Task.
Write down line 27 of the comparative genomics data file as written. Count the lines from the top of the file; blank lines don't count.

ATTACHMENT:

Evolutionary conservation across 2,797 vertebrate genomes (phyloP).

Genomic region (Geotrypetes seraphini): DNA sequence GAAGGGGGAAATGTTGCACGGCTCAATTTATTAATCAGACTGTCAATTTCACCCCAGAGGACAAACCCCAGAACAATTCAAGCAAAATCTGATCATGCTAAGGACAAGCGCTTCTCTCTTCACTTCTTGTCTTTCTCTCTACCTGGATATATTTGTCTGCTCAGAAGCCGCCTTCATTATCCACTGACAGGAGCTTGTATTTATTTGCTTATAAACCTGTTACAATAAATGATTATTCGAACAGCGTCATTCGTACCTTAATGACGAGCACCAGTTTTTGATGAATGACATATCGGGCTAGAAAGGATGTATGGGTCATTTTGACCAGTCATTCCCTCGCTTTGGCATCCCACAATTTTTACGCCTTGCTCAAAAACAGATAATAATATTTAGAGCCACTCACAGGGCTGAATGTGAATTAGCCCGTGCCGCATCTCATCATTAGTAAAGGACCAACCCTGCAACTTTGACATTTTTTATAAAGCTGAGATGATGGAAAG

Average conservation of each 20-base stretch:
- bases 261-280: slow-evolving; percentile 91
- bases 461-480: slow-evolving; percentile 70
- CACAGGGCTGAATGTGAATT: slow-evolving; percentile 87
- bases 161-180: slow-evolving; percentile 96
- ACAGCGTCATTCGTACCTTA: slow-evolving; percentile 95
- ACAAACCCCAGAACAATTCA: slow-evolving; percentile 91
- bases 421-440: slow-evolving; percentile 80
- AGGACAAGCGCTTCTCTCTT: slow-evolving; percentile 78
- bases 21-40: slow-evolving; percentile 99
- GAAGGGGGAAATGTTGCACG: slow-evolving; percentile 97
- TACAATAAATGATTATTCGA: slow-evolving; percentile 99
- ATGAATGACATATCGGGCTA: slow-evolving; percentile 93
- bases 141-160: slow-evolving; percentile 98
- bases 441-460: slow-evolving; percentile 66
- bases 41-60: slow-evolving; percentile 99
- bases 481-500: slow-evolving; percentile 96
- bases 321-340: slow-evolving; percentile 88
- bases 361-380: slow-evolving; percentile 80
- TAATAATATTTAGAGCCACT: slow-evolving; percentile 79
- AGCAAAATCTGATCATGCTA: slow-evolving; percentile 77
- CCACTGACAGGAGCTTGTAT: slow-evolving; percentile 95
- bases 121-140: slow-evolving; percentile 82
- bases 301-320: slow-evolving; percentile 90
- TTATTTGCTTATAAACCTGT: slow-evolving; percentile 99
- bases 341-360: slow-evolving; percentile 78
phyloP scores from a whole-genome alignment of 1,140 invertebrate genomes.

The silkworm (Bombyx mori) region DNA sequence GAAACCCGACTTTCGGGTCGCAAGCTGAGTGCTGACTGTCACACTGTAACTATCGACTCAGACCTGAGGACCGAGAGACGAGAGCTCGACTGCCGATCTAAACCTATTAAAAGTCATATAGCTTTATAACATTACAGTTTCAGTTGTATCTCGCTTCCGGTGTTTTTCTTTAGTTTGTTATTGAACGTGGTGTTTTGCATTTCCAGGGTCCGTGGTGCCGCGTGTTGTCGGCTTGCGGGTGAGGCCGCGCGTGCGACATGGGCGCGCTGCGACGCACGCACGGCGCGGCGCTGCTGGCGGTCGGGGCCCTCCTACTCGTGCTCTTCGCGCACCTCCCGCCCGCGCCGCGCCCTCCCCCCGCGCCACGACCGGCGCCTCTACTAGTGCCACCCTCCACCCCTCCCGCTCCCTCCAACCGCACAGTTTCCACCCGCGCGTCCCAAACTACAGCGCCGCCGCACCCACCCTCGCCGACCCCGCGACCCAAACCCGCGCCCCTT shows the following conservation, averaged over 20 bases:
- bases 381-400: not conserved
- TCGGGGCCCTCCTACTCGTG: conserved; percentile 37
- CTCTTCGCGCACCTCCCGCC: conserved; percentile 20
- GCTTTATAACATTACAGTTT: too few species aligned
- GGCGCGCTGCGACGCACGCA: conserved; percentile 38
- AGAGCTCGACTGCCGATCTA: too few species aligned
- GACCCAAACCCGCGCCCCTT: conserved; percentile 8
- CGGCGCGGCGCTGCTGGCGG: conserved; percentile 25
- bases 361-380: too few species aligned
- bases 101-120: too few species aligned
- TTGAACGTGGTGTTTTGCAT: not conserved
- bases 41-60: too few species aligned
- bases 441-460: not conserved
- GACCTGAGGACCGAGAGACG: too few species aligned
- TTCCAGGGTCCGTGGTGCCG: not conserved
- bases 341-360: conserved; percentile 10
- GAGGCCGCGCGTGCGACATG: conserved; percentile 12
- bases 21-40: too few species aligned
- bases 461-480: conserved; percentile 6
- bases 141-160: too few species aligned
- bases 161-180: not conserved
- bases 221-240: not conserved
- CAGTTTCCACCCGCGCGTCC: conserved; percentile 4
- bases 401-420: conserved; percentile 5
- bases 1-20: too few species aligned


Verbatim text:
- TTATTTGCTTATAAACCTGT: slow-evolving; percentile 99